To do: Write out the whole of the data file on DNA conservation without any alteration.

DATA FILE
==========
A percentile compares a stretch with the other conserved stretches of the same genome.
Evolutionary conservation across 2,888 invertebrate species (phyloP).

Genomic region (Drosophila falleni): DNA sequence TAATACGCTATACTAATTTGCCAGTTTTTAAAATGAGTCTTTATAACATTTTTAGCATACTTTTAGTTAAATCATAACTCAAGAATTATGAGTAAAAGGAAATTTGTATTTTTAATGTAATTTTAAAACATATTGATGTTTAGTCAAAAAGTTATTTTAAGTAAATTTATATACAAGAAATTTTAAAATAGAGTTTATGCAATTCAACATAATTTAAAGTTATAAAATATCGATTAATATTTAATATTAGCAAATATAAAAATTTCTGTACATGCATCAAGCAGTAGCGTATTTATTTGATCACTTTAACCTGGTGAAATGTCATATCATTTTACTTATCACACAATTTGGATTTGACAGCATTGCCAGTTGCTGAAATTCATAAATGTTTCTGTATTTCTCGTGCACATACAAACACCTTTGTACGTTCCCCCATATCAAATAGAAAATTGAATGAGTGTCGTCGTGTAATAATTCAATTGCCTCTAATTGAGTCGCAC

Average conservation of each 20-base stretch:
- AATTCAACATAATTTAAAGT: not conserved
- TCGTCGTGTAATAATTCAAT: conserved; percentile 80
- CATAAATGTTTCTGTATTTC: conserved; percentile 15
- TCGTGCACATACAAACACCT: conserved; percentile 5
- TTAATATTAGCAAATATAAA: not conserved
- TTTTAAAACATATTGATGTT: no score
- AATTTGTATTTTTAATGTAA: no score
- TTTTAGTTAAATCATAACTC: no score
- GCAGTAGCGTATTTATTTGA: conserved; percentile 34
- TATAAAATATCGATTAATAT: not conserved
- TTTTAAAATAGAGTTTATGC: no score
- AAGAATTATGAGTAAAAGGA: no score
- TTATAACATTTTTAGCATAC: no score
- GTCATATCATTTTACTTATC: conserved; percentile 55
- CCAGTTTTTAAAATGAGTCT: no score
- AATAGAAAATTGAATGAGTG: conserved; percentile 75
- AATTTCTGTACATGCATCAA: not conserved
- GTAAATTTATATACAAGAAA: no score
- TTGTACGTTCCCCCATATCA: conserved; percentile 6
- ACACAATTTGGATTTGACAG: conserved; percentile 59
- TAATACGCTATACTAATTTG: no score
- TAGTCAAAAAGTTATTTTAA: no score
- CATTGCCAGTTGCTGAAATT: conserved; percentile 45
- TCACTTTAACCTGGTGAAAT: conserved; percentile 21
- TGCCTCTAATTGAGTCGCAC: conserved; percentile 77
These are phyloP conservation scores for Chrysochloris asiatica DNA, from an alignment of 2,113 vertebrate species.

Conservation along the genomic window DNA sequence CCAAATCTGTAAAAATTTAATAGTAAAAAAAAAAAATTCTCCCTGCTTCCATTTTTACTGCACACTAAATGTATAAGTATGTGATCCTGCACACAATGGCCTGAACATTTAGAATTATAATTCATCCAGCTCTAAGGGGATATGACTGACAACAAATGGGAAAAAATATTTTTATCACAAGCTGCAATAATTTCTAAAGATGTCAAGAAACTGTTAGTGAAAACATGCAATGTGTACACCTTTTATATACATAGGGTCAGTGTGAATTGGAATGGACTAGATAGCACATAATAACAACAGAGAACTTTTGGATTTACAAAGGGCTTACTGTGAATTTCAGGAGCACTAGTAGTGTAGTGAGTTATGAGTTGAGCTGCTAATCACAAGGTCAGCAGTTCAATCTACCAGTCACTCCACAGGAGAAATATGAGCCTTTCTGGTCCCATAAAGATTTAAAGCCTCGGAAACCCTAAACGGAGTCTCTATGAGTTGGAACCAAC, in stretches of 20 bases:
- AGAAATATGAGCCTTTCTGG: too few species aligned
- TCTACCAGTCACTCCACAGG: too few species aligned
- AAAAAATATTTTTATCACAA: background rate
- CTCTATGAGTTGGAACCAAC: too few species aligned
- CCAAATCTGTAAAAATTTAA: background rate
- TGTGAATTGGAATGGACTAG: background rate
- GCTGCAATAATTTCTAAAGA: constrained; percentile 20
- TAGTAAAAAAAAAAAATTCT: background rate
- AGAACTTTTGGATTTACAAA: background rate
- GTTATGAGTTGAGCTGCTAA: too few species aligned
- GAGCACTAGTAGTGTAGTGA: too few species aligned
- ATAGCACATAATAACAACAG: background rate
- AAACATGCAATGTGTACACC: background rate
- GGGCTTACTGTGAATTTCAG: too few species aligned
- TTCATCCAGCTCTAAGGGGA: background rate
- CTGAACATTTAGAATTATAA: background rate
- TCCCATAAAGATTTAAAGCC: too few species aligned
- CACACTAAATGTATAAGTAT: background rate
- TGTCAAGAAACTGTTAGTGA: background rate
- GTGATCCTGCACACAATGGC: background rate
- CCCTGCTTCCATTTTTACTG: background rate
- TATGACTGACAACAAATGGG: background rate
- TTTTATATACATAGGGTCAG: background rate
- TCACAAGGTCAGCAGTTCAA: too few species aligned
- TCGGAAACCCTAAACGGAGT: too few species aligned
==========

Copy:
A percentile compares a stretch with the other conserved stretches of the same genome.
Evolutionary conservation across 2,888 invertebrate species (phyloP).

Genomic region (Drosophila falleni): DNA sequence TAATACGCTATACTAATTTGCCAGTTTTTAAAATGAGTCTTTATAACATTTTTAGCATACTTTTAGTTAAATCATAACTCAAGAATTATGAGTAAAAGGAAATTTGTATTTTTAATGTAATTTTAAAACATATTGATGTTTAGTCAAAAAGTTATTTTAAGTAAATTTATATACAAGAAATTTTAAAATAGAGTTTATGCAATTCAACATAATTTAAAGTTATAAAATATCGATTAATATTTAATATTAGCAAATATAAAAATTTCTGTACATGCATCAAGCAGTAGCGTATTTATTTGATCACTTTAACCTGGTGAAATGTCATATCATTTTACTTATCACACAATTTGGATTTGACAGCATTGCCAGTTGCTGAAATTCATAAATGTTTCTGTATTTCTCGTGCACATACAAACACCTTTGTACGTTCCCCCATATCAAATAGAAAATTGAATGAGTGTCGTCGTGTAATAATTCAATTGCCTCTAATTGAGTCGCAC

Average conservation of each 20-base stretch:
- AATTCAACATAATTTAAAGT: not conserved
- TCGTCGTGTAATAATTCAAT: conserved; percentile 80
- CATAAATGTTTCTGTATTTC: conserved; percentile 15
- TCGTGCACATACAAACACCT: conserved; percentile 5
- TTAATATTAGCAAATATAAA: not conserved
- TTTTAAAACATATTGATGTT: no score
- AATTTGTATTTTTAATGTAA: no score
- TTTTAGTTAAATCATAACTC: no score
- GCAGTAGCGTATTTATTTGA: conserved; percentile 34
- TATAAAATATCGATTAATAT: not conserved
- TTTTAAAATAGAGTTTATGC: no score
- AAGAATTATGAGTAAAAGGA: no score
- TTATAACATTTTTAGCATAC: no score
- GTCATATCATTTTACTTATC: conserved; percentile 55
- CCAGTTTTTAAAATGAGTCT: no score
- AATAGAAAATTGAATGAGTG: conserved; percentile 75
- AATTTCTGTACATGCATCAA: not conserved
- GTAAATTTATATACAAGAAA: no score
- TTGTACGTTCCCCCATATCA: conserved; percentile 6
- ACACAATTTGGATTTGACAG: conserved; percentile 59
- TAATACGCTATACTAATTTG: no score
- TAGTCAAAAAGTTATTTTAA: no score
- CATTGCCAGTTGCTGAAATT: conserved; percentile 45
- TCACTTTAACCTGGTGAAAT: conserved; percentile 21
- TGCCTCTAATTGAGTCGCAC: conserved; percentile 77
These are phyloP conservation scores for Chrysochloris asiatica DNA, from an alignment of 2,113 vertebrate species.

Conservation along the genomic window DNA sequence CCAAATCTGTAAAAATTTAATAGTAAAAAAAAAAAATTCTCCCTGCTTCCATTTTTACTGCACACTAAATGTATAAGTATGTGATCCTGCACACAATGGCCTGAACATTTAGAATTATAATTCATCCAGCTCTAAGGGGATATGACTGACAACAAATGGGAAAAAATATTTTTATCACAAGCTGCAATAATTTCTAAAGATGTCAAGAAACTGTTAGTGAAAACATGCAATGTGTACACCTTTTATATACATAGGGTCAGTGTGAATTGGAATGGACTAGATAGCACATAATAACAACAGAGAACTTTTGGATTTACAAAGGGCTTACTGTGAATTTCAGGAGCACTAGTAGTGTAGTGAGTTATGAGTTGAGCTGCTAATCACAAGGTCAGCAGTTCAATCTACCAGTCACTCCACAGGAGAAATATGAGCCTTTCTGGTCCCATAAAGATTTAAAGCCTCGGAAACCCTAAACGGAGTCTCTATGAGTTGGAACCAAC, in stretches of 20 bases:
- AGAAATATGAGCCTTTCTGG: too few species aligned
- TCTACCAGTCACTCCACAGG: too few species aligned
- AAAAAATATTTTTATCACAA: background rate
- CTCTATGAGTTGGAACCAAC: too few species aligned
- CCAAATCTGTAAAAATTTAA: background rate
- TGTGAATTGGAATGGACTAG: background rate
- GCTGCAATAATTTCTAAAGA: constrained; percentile 20
- TAGTAAAAAAAAAAAATTCT: background rate
- AGAACTTTTGGATTTACAAA: background rate
- GTTATGAGTTGAGCTGCTAA: too few species aligned
- GAGCACTAGTAGTGTAGTGA: too few species aligned
- ATAGCACATAATAACAACAG: background rate
- AAACATGCAATGTGTACACC: background rate
- GGGCTTACTGTGAATTTCAG: too few species aligned
- TTCATCCAGCTCTAAGGGGA: background rate
- CTGAACATTTAGAATTATAA: background rate
- TCCCATAAAGATTTAAAGCC: too few species aligned
- CACACTAAATGTATAAGTAT: background rate
- TGTCAAGAAACTGTTAGTGA: background rate
- GTGATCCTGCACACAATGGC: background rate
- CCCTGCTTCCATTTTTACTG: background rate
- TATGACTGACAACAAATGGG: background rate
- TTTTATATACATAGGGTCAG: background rate
- TCACAAGGTCAGCAGTTCAA: too few species aligned
- TCGGAAACCCTAAACGGAGT: too few species aligned